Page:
It’s another day and there is a new initiative for you to implement. In a bid to improve patient safety and make lines of accountability clear, the health secretary Jeremy Hunt has come up with the idea of putting the name of an accountable nurse above every patient’s bed.
I know – it seems like we have been here before. Anyone around in the early 1990s will remember the named nurse and may be quick to dismiss this idea. And there are certainly lessons to be learnt before we rush into a repeat.
The named nurse initiative of 1990s had its origins in a grassroots movement that aimed to develop the philosophy of primary nursing in the UK. This movement championed the nurse-patient relationship and the vital role that continuity of care played in ensuring patient-centred care. This involved a fundamental change in the way care was organised and delivered.
The success of this approach in a small number of enthusiastic wards and units led to a government policy to implement a blanket named nurse system across the NHS irrespective of whether they had adopted a primary nursing approach to care.
Hours were spent discussing who could be a named nurse - was it just for a shift or length of stay; what happened when staff were on days off etc etc etc.
The failure of this policy lay in rushed implementation, managers and nurses failing to understand why they should do it and inappropriate staffing levels. Fundamentally there was a failure to appreciate that for the nurse-patient relationship to be successful there needed to be a fundamental shift in the way nurses thought about, organised and approached care.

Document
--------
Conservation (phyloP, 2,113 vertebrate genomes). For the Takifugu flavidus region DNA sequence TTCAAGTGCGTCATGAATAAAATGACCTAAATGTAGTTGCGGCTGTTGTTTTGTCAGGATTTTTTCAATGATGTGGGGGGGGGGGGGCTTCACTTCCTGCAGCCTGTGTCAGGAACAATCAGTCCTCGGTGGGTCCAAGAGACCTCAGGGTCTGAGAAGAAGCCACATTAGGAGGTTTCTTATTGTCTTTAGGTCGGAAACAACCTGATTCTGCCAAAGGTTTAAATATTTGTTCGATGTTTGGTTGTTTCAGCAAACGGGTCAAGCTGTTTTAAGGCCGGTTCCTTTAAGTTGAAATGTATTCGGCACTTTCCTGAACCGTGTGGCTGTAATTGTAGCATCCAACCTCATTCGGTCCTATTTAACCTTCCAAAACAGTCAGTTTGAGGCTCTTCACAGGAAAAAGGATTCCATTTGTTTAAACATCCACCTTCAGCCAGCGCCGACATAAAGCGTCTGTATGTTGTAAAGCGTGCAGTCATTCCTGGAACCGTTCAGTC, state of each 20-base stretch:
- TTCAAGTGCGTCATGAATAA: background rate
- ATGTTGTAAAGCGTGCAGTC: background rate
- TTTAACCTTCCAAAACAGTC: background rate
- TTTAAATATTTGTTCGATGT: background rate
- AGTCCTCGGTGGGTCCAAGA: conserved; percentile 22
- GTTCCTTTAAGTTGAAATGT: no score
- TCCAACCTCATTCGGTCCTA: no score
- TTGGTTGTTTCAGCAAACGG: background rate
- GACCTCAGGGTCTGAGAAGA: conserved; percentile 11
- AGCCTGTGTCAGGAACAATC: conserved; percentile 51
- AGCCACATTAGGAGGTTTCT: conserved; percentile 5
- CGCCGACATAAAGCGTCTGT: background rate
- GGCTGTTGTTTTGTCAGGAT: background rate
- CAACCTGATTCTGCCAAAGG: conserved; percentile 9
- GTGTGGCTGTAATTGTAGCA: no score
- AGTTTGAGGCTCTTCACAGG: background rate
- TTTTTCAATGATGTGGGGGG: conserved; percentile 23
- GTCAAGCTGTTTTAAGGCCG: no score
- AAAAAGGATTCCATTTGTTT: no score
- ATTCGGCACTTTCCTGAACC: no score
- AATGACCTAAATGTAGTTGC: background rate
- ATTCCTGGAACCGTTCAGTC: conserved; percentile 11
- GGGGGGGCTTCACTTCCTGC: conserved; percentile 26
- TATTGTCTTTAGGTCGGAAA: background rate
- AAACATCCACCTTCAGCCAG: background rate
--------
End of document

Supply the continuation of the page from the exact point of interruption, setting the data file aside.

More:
The net result was a cosmetic implementation of the policy, with whiteboards and name badges, which fizzled out as people tired of the “not my patient” reply to every question.
I don’t think this is what Jeremy Hunt is trying to resurrect. But sadly I think it may suffer the same fate with a new generation of nurses.
What worries me is this idea is born out of a need to be seen to do something rather than any real understanding of the problems ward nurses face day to day. We have fundamental problems with staffing and skill mix on many wards and the prospect of major staff shortages in the next few years. There has been a systematic failure to invest in our ward sisters over many years and as the Francis report identified there is a crisis of clinical leadership in nursing.
So by all means put the names above the beds, but it will not make an already overstretched workforce work any differently or any harder. All it will do is make many nurses feel they are being “done to” yet again. Another change with another audit to ensure it is carried out.
So please Mr Hunt, invest in nurses first. Only then will you have a chance of meaningful change with a long-lasting impact on patient safety.
Last week I visited a ward that was actually well staffed; it had a proactive approach to staff education and an experienced and very effective ward sister. The ward was calm, tidy and every patient I spoke to knew their nurse. They didn’t need a name above the bed.
What more can I say?